Q: The character of Doc Adams on the long-running TV series Gunsmoke was played by Milburn Stone, who grew up in Burrton, Kan. (near Hutchinson). Doc Adams was not only played by a Kansan, the character he played is said to be based on a real-life doctor from Dodge City who became the state health director in Kansas. Can you name this pioneer of public health who became a national figure in the fight against infectious disease?
A: Dr. Samuel Crumbine
Dr. Samuel Crumbine was a country doctor from Ford County, Kan., who became the state health director and a national crusader for public health at the turn of the last century. According to the Kansas Historical Society, Crumbine was appointed to the State Board of Health in 1899 and within a few years became its executive officer. By 1905, he introduced the flyswatter to the world and encouraged the public to “swat the fly” to combat the spread of disease.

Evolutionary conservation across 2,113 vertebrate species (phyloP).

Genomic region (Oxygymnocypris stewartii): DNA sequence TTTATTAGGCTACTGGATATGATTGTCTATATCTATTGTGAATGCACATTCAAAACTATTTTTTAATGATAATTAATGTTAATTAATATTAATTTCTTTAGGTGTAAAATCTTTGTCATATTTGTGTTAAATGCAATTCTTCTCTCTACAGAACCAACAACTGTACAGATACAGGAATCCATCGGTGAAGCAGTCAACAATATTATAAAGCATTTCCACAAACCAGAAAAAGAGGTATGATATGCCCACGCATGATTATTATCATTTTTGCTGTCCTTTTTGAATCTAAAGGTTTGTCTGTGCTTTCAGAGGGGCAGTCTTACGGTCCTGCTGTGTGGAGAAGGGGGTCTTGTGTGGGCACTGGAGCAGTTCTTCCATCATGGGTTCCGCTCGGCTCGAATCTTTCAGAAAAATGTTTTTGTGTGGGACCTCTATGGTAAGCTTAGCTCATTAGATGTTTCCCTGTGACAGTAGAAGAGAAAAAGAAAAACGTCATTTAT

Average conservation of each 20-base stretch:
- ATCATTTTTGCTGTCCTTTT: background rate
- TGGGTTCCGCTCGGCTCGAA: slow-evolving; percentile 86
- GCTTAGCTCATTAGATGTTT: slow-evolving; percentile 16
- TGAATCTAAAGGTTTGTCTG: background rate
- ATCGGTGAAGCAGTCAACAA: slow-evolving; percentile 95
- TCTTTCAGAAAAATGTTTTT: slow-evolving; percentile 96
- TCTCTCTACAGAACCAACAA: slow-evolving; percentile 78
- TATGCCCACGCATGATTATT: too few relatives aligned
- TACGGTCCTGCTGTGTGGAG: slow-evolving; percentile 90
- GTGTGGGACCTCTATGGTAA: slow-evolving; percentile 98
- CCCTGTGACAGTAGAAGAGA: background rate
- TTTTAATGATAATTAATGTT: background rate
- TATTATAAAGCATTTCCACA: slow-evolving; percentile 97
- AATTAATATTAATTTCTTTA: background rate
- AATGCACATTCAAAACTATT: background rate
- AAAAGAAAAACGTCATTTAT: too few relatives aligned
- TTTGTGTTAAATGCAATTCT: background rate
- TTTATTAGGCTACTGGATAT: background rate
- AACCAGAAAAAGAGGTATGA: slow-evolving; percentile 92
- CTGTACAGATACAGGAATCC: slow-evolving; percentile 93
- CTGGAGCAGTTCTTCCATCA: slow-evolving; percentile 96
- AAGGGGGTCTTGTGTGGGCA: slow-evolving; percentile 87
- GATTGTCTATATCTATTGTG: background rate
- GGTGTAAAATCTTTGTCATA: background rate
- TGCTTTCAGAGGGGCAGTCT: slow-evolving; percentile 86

Crumbine initiated vigorous campaigns in Kansas that soon spread nationwide. The spread of tuberculosis was the target for two of his campaigns. One was to replace the "common" drinking cups on railroads and in public buildings with paper cups. He also convinced brick manufacturers to imprint the slogan “Don’t spit on the sidewalk” on to bricks. These campaigns helped him gain an international reputation in the field of public health.
Crumbine wrote Frontier Doctor: The Autobiography of a Pioneer on the Frontier of Public Health, which described his medical practice on the frontier in Dodge City. The character of Doc Adams on the TV series Gunsmoke is said to be based on Crumbine, who died in 1954. A year later, the Crumbine Award was established in his memory and is awarded each year by the food and drug industry to encourage public health.
Fun Fact: Crumbine also served as dean of the University of Kansas Medical School.